(b Condrăteşti, Ungheni, May 24, 1939). Moldovan composer and choral conductor. He graduated from the Kishinev Institute of Arts where he studied choral conducting with L. Aksyonova. He has since conducted the leading choral ensembles of Moldova such as the Doina chorus (1967–76) and state radio and television choir (1976–87). In 1988 he founded the Renaissance choir which, under his direction, has won a number of awards and performed internationally. Zgureanu won the ‘best conductor’ prize at competitions in Varna, Bulgaria (1995), and Debrecen, Hungary (1996). He has headed the choral conducting department of the Chişinău Institute of Arts and in 1992 was appointed professor. He was awarded first prize by UNESCO for the Trei madrigale (‘Three Madrigals’) in 1995; he has also received many official awards. His output is associated with most choral genres. In stylistic terms, he combines techniques prevalent in post-World War II composition with ancient Moldovan folklore and Byzantine chant. Miniatures such as ...
George J. Grella Jr.
(b Dandong, China, 1973). Conductor of Chinese birth. Zhang studied at the Central Conservatory of Music in Beijing where she undertook conducting at the age of 16 (BA 1994, MA 1996). She made her conducting debut in 1992, leading the China National Opera Orchestra in Le Nozze di Figaro. She then went on to serve as conductor-in-residence of the China Opera House, Beijing, and as the conductor of the Jinfan Symphony Orchestra. Zhang taught one year of conducting at the Central Conservatory (1997) before relocating to the United States for doctoral studies at the University of Cincinnati College-Conservatory of Music. After completing her doctoral work, she joined the faculty at Cincinnati as an assistant professor of conducting (2000). In 2002, Zhang won the Maazel/Vilar International Conductor’s Competition, upon which Loren Maazel appointed her to be his assistant at the New York Philharmonic. In ...
(b Tirana, Albania, Sep 21, 1949). Albanian singer and composer. An amateur singer who was discovered while a student in economics in the mid-1970s, he went on to have a successful career as a member of Tirana’s State Estrada and, later, a composer. With his contemporaries Kozma Dushi, Liljana Kondakçiu, and Bashkim Alibali, he specialized in performing popular music, or light music songs, in the 1970s and 80s. Zhegu became a fixture at the annual Festival of Song and the Spring Festival organized by Radio Tirana, winning several prizes as a singer. He is best known for his interpretations of composer Aleksandër Lalo’s 1982 song Kompozitori dhe Femijët (‘The Composer and the Children’) and Osman Mula’s 1987 song A Do Të Vish (‘Won’t You Come’). Though he began composing his own songs during the 1980s, Zhegu did not often perform these works because the figure of singer-songwriter remained politically suspect during socialism. In the 1990s, he largely withdrew from the stage as a singer but he continues to compose and present popular songs and children’s songs. He received the title Meritorious Artist in ...
(b Suzhou, 1902; d 1992). Chinese Kunqu opera performer. Undoubtedly the 20th century’s most distinguished performer of Kunqu, Yu Zhenfei was most noted for his performance of xiaosheng (young scholar-lover) roles. He also performed in Beijing opera , belonging to troupes headed by such notable performers as Mei Lanfang and Cheng Yanqiu, and was an accomplished player of the dizi, the transverse flute which is so essential to the musical accompaniment of Kunqu. He wrote a treatise on Kunqu acting and several other works.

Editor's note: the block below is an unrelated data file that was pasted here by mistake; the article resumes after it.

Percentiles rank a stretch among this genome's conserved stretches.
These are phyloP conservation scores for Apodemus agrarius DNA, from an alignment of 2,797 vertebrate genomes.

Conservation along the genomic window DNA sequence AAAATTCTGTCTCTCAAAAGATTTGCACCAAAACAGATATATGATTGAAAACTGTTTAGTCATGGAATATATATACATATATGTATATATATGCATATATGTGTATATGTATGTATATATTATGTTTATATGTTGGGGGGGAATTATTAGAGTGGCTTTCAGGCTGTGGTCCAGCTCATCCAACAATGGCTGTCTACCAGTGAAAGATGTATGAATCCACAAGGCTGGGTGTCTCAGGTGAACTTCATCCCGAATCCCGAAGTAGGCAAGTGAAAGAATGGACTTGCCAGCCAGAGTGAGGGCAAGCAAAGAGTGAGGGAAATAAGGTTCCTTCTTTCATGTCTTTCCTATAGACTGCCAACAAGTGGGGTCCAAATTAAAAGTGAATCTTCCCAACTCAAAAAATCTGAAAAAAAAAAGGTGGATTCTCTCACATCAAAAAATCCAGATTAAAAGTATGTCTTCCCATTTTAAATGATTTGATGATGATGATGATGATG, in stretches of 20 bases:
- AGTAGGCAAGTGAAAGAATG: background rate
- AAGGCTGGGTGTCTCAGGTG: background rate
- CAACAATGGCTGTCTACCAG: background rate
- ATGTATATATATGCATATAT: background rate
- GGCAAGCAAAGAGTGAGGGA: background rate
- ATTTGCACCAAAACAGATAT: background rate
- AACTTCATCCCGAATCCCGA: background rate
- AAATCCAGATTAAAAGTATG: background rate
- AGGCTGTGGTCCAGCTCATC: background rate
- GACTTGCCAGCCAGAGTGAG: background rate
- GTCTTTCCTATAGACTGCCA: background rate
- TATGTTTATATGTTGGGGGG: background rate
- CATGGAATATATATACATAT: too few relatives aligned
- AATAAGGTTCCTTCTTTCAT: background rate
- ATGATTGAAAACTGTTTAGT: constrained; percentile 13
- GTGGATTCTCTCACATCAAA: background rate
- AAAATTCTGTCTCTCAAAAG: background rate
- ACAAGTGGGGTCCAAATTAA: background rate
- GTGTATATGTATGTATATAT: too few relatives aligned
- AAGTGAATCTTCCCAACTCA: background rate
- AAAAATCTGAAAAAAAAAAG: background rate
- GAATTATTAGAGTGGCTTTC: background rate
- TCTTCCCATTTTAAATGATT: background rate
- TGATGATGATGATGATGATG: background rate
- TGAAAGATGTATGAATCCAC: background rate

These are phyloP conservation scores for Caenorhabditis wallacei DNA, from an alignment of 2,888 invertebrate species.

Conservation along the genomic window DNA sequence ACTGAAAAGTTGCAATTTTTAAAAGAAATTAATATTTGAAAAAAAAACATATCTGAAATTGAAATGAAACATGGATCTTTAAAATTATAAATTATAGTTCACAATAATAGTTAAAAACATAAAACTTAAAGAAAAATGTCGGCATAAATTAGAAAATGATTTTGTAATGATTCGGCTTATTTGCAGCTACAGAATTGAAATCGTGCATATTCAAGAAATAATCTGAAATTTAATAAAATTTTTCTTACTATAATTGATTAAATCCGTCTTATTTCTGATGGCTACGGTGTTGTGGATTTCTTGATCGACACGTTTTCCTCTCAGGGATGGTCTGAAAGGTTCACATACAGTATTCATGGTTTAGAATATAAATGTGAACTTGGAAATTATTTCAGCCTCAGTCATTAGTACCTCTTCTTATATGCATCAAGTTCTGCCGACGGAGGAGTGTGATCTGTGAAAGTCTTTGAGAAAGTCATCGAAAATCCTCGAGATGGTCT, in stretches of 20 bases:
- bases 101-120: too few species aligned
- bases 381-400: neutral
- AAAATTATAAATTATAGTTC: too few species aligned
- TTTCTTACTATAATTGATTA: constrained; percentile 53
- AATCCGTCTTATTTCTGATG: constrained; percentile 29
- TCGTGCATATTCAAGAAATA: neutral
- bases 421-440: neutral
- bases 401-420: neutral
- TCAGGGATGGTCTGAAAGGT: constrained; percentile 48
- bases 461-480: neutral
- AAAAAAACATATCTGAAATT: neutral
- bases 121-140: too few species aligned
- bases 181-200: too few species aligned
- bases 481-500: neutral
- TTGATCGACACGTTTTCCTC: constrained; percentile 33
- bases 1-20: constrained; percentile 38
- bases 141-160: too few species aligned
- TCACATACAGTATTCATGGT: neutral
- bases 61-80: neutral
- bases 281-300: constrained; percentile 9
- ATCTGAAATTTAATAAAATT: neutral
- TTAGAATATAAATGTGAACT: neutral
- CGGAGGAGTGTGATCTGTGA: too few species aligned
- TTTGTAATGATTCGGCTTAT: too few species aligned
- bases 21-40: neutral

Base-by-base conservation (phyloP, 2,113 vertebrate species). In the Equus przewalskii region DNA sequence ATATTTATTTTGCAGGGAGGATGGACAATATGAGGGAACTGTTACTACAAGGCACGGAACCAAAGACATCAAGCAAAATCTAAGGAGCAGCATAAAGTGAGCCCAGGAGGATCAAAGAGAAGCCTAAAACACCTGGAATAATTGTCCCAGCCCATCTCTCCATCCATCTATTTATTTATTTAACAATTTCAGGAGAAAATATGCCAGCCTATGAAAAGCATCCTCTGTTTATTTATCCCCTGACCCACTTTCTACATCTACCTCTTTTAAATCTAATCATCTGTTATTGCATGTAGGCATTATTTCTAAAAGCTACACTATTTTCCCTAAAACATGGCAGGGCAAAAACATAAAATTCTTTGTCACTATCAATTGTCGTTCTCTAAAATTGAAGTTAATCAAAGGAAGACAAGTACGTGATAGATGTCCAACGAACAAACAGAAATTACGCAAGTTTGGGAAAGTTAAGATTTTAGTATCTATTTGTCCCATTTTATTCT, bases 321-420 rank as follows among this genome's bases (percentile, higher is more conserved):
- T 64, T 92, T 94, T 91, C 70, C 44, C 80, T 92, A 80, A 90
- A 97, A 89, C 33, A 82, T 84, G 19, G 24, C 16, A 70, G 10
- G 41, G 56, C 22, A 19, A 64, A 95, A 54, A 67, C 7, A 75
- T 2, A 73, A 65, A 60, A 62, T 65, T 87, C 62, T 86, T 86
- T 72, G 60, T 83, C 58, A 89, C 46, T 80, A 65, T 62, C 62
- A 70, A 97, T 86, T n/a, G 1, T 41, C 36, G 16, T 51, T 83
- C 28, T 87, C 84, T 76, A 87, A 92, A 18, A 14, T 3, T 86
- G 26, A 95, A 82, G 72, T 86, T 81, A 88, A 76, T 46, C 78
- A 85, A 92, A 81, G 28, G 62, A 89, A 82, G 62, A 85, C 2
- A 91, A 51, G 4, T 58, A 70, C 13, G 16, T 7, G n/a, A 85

Yu Zhenfei was the son of the Kunqu specialist Yu Zonghai (1847–1930). After early training, in 1923 he gained a major opportunity when the great dan performer Cheng Yanqiu visited Shanghai and invited him to share the stage with him in the role of the scholar-lover in the centrepiece scene of the famous ‘Peony Pavilion’ (Mudan ting) by Tang Xianzu (...
(b Xinmin county, Liaoning, Dec 31, 1920; d Beijing, April 4, 1998). Chinese zheng plucked zither player and scholar. While studying classical Chinese literature in Beijing, he took lessons on the zheng from Lou Shuhua; later he also studied briefly with Liang Tsai-ping. Turning professional on the eve of the Chinese revolution, from 1950 until 1964 he was based at music academies in north-eastern China, also spending periods at the Shanghai and Xi′an conservatories and making many recordings. Having been appointed in 1964 to the Chinese Conservatory of Music in Beijing, he was based there from the end of the Cultural Revolution.
Cao Zheng's zheng playing mainly represented the Henan style, though also borrowing from Shandong and southern styles. An influential music educator, he was author of teaching materials and wide-ranging articles. Despite his base in the conservatory system, Cao Zheng's outlook firmly reflected his training in the Chinese classics. He was also a keen maker and researcher of the ancient ...
Jonathan P.J. Stock
[Wei Chongfu ]
(b Shanghai, March 12, 1908 or Feb 21, 1909; d 1998). Chinese pipa (plucked lute) and qin (seven-string zither) player . Wei Zhongle was an early member of the influential Datong Ensemble, a group of Chinese musicians who met in Shanghai to improve their own performance skills and to develop from traditional and Western elements a new repertory of ‘national music’ (guoyue). Other than pipa and qin, Wei also learnt several instruments. From the 1930s onwards Wei held a succession of music teaching and performing posts at universities and colleges in Shanghai, one of the most notable of which was his founding of a traditional instruments department at the Shanghai Conservatory of Music in the early 1950s.
See also China, People’s Republic of.Xu Lisheng: ‘Rang Zhongguo de minzu yinyue zou xian shijie: ji pipa yanzoujia, yinyue jiaoyujia Wei Zhongle’ [Let Chinese national music reach the world: a record of ...
John S. Weissmann
revised by Maria Eckhardt